Beginning his curtain speech on the final afternoon of the Chamber Music Festival of Lexington, festival president Charles H. Stone said, "This is an extraordinarily strong crowd for a Sunday afternoon when there are other things happening in the commonwealth."
He was referring to the University of Kentucky-University of Louisville football game, which started off the second half of the performance. But chamber music fans can be as loyal as Cats and Cards fans, and they filled the Fasig-Tipton Sales Pavilion for the final afternoon of the sixth annual festival, directed by Lexington native and Los Angeles Philharmonic Orchestra associate concertmaster Nathan Cole.
Before Sunday's concert, Stone said that he was "over the moon" with the performances and response to this year's festival and that he thought Saturday night's concert crowd was the biggest ever for a chamber festival performance, which he says attracts 350 to 400 people on its best nights. The festival does not count heads as, in addition to ticket sales, festival patrons are issued free tickets they may use at their discretion.
After six years, Stone says he thinks the festival has reached a pinnacle that many arts groups dream of: having an audience that trusts it enough to attend regardless of what is being played. That has been shown, he said, in the popularity of its concerts that include world premieres commissioned by the festival and a steady diet of modern works in addition to centuries-old, crowd- pleasing classics.
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"The mix is great," Stone says. "It would be pretty tiresome if we only played the classics."
Referring to Friday night's performance of Alfred Schnittke's Moz-Art for Two Violins, which had Cole playing from outside the hall over a microphone while guest violinist Jasmine Lin played onstage, creating surreal effects, Stone says, "That was extraordinary. What we need to do now is get the word out around the country about this."
It helps to have artists with growing national profiles.
After his first full year with the Los Angeles orchestra, following a long tenure with the Chicago Symphony, Cole tapped one of his orchestra colleagues, principal horn player Andrew Bain, to be the guest artist for this year's festival.
Cole programmed several iconic horn pieces for Bain. In addition, the festival opened with a piece by one of Bain's friends and a fellow horn player, Philip Jeremy Hall.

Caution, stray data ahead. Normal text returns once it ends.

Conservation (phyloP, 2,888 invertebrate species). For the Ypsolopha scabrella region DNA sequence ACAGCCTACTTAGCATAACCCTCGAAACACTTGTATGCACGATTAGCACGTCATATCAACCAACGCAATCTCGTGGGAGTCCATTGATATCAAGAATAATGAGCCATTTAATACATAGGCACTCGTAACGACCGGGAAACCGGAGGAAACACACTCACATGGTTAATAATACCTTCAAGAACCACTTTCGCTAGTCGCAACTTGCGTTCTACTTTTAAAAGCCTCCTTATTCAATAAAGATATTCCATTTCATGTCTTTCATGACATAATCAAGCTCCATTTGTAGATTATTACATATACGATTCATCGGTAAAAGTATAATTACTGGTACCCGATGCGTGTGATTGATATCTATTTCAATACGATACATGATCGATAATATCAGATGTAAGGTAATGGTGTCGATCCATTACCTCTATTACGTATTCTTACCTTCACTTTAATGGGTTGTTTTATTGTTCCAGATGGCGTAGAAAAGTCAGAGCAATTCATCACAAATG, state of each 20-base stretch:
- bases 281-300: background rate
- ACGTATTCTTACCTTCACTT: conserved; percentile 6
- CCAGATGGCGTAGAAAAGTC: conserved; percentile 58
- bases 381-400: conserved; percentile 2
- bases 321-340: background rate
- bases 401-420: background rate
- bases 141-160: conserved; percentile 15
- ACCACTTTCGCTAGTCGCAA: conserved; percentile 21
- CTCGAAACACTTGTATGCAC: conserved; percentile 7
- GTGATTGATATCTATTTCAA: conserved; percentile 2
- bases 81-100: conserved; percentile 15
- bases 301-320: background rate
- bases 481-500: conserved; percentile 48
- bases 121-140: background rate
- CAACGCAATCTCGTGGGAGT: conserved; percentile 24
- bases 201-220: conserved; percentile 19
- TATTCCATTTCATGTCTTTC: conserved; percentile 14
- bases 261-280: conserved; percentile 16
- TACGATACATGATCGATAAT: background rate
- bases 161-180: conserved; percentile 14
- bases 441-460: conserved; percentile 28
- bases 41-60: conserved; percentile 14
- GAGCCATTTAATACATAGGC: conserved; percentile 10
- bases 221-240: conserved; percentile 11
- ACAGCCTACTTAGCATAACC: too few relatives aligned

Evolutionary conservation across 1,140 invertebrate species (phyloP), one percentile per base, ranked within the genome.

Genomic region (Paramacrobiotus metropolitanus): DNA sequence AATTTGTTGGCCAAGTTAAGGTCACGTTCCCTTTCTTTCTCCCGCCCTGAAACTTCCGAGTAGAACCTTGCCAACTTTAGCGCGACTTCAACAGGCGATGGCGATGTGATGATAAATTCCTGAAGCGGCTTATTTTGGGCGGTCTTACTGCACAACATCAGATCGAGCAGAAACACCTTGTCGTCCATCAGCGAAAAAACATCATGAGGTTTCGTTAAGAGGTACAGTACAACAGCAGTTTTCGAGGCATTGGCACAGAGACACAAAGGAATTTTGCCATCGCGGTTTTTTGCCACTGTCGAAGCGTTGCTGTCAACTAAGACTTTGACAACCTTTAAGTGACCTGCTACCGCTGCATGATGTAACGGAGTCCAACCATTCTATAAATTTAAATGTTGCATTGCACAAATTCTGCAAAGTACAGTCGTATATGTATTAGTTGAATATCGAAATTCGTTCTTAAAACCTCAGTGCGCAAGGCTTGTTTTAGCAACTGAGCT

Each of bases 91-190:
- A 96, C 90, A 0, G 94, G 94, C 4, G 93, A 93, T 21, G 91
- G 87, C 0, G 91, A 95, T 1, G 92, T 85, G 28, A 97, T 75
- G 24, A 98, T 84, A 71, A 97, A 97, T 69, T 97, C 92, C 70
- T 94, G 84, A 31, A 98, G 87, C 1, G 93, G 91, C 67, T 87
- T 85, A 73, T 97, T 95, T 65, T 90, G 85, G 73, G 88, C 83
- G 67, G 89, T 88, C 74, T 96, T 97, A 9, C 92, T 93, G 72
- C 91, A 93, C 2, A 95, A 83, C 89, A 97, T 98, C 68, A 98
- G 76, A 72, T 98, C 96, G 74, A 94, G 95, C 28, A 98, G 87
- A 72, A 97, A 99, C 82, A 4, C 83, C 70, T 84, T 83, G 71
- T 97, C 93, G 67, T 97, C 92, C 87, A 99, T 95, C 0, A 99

Lin might have exemplified how welcoming the festival has become to guest musicians. At numerous times through the weekend, Cole ceded the first violin spot or the violin chair altogether to the Chicago-based chamber musician — even bowing out of Saturday night's world premiere of Chris Rogerson's Summer Night Music.
Earlier in the week, Cole said that was part of the natural growth of the festival.
When it began, Cole was sort of the star, being the hometown kid who had made good with the Chicago Symphony. But now, as the festival has grown and Cole has moved to one of the top spots at the Los Angeles Philharmonic, he said that he did not feel a need to be in the spotlight as much as he was and that he likes to sit back and listen to what he has brought together.
This year featured some tweaks to the festival's early week format, capping off the Wednesday evening of master classes with a performance of the Spring movement of Antonio Vivaldi's Four Seasons by festival musicians and members of Central Kentucky Youth Orchestras, for which Cole played while growing up in Lexington.
The Thursday night open rehearsal became a preview concert at Portofino restaurant. It was the first instance where many heard how sweet Cole's career had become.
According to Cole, the Los Angeles orchestra has three Stradivari, and he has second choice after concertmaster Martin Chalifour of which one to play. The instrument he selected was played by and willed to the orchestra by comedian Jack Benny, who had a running gag about playing violin badly, although he actually was an accomplished musician.
And Cole can count a successful hometown festival that doesn't have to worry about competition from the Cats as one of his numerous accomplishments.